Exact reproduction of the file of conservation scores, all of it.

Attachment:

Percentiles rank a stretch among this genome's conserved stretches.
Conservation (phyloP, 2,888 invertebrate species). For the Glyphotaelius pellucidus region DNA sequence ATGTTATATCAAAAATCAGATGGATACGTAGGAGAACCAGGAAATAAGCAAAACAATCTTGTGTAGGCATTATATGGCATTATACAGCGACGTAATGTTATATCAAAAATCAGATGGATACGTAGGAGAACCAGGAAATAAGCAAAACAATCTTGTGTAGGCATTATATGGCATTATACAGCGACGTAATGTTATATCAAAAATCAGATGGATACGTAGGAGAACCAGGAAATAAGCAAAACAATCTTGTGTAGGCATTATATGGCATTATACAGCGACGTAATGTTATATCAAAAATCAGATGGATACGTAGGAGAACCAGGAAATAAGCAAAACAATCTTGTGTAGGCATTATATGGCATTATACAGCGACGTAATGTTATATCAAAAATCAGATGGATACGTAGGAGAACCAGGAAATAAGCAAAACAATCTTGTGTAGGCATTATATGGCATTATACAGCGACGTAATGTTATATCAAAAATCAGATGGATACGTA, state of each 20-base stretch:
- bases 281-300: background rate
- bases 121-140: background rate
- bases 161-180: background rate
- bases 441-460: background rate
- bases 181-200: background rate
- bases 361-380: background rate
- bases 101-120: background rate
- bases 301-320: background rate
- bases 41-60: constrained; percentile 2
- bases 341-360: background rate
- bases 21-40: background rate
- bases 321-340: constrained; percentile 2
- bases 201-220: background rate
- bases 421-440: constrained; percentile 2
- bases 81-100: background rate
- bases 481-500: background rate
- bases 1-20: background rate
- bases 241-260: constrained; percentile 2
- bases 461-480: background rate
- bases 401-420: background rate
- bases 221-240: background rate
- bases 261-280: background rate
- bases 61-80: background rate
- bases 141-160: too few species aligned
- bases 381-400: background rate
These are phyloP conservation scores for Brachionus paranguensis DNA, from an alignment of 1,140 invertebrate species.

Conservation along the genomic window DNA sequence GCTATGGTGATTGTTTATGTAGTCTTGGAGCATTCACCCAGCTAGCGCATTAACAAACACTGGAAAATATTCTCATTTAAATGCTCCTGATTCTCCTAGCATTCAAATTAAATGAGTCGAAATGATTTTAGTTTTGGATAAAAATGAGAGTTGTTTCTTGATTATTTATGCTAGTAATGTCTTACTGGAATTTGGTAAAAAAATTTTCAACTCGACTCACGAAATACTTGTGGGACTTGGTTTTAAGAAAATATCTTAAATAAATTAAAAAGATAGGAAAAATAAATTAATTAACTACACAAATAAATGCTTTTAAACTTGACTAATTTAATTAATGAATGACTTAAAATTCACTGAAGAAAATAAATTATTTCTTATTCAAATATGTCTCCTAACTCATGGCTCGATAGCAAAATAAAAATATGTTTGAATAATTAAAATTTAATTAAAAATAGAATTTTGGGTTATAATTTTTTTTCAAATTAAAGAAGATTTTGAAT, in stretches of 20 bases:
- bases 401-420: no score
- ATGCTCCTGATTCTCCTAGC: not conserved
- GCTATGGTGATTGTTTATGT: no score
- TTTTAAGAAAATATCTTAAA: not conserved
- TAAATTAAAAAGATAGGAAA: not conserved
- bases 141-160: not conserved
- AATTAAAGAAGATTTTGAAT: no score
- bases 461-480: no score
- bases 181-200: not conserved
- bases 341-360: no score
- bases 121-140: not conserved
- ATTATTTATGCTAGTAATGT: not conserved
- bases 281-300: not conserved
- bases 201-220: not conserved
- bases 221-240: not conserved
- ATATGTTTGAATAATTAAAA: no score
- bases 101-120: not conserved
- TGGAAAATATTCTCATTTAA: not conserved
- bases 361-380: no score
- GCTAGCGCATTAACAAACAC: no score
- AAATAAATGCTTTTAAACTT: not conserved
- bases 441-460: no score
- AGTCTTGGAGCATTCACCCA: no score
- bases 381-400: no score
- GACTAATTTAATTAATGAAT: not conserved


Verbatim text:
Percentiles rank a stretch among this genome's conserved stretches.
Conservation (phyloP, 2,888 invertebrate species). For the Glyphotaelius pellucidus region DNA sequence ATGTTATATCAAAAATCAGATGGATACGTAGGAGAACCAGGAAATAAGCAAAACAATCTTGTGTAGGCATTATATGGCATTATACAGCGACGTAATGTTATATCAAAAATCAGATGGATACGTAGGAGAACCAGGAAATAAGCAAAACAATCTTGTGTAGGCATTATATGGCATTATACAGCGACGTAATGTTATATCAAAAATCAGATGGATACGTAGGAGAACCAGGAAATAAGCAAAACAATCTTGTGTAGGCATTATATGGCATTATACAGCGACGTAATGTTATATCAAAAATCAGATGGATACGTAGGAGAACCAGGAAATAAGCAAAACAATCTTGTGTAGGCATTATATGGCATTATACAGCGACGTAATGTTATATCAAAAATCAGATGGATACGTAGGAGAACCAGGAAATAAGCAAAACAATCTTGTGTAGGCATTATATGGCATTATACAGCGACGTAATGTTATATCAAAAATCAGATGGATACGTA, state of each 20-base stretch:
- bases 281-300: background rate
- bases 121-140: background rate
- bases 161-180: background rate
- bases 441-460: background rate
- bases 181-200: background rate
- bases 361-380: background rate
- bases 101-120: background rate
- bases 301-320: background rate
- bases 41-60: constrained; percentile 2
- bases 341-360: background rate
- bases 21-40: background rate
- bases 321-340: constrained; percentile 2
- bases 201-220: background rate
- bases 421-440: constrained; percentile 2
- bases 81-100: background rate
- bases 481-500: background rate
- bases 1-20: background rate
- bases 241-260: constrained; percentile 2
- bases 461-480: background rate
- bases 401-420: background rate
- bases 221-240: background rate
- bases 261-280: background rate
- bases 61-80: background rate
- bases 141-160: too few species aligned
- bases 381-400: background rate
These are phyloP conservation scores for Brachionus paranguensis DNA, from an alignment of 1,140 invertebrate species.

Conservation along the genomic window DNA sequence GCTATGGTGATTGTTTATGTAGTCTTGGAGCATTCACCCAGCTAGCGCATTAACAAACACTGGAAAATATTCTCATTTAAATGCTCCTGATTCTCCTAGCATTCAAATTAAATGAGTCGAAATGATTTTAGTTTTGGATAAAAATGAGAGTTGTTTCTTGATTATTTATGCTAGTAATGTCTTACTGGAATTTGGTAAAAAAATTTTCAACTCGACTCACGAAATACTTGTGGGACTTGGTTTTAAGAAAATATCTTAAATAAATTAAAAAGATAGGAAAAATAAATTAATTAACTACACAAATAAATGCTTTTAAACTTGACTAATTTAATTAATGAATGACTTAAAATTCACTGAAGAAAATAAATTATTTCTTATTCAAATATGTCTCCTAACTCATGGCTCGATAGCAAAATAAAAATATGTTTGAATAATTAAAATTTAATTAAAAATAGAATTTTGGGTTATAATTTTTTTTCAAATTAAAGAAGATTTTGAAT, in stretches of 20 bases:
- bases 401-420: no score
- ATGCTCCTGATTCTCCTAGC: not conserved
- GCTATGGTGATTGTTTATGT: no score
- TTTTAAGAAAATATCTTAAA: not conserved
- TAAATTAAAAAGATAGGAAA: not conserved
- bases 141-160: not conserved
- AATTAAAGAAGATTTTGAAT: no score
- bases 461-480: no score
- bases 181-200: not conserved
- bases 341-360: no score
- bases 121-140: not conserved
- ATTATTTATGCTAGTAATGT: not conserved
- bases 281-300: not conserved
- bases 201-220: not conserved
- bases 221-240: not conserved
- ATATGTTTGAATAATTAAAA: no score
- bases 101-120: not conserved
- TGGAAAATATTCTCATTTAA: not conserved
- bases 361-380: no score
- GCTAGCGCATTAACAAACAC: no score
- AAATAAATGCTTTTAAACTT: not conserved
- bases 441-460: no score
- AGTCTTGGAGCATTCACCCA: no score
- bases 381-400: no score
- GACTAATTTAATTAATGAAT: not conserved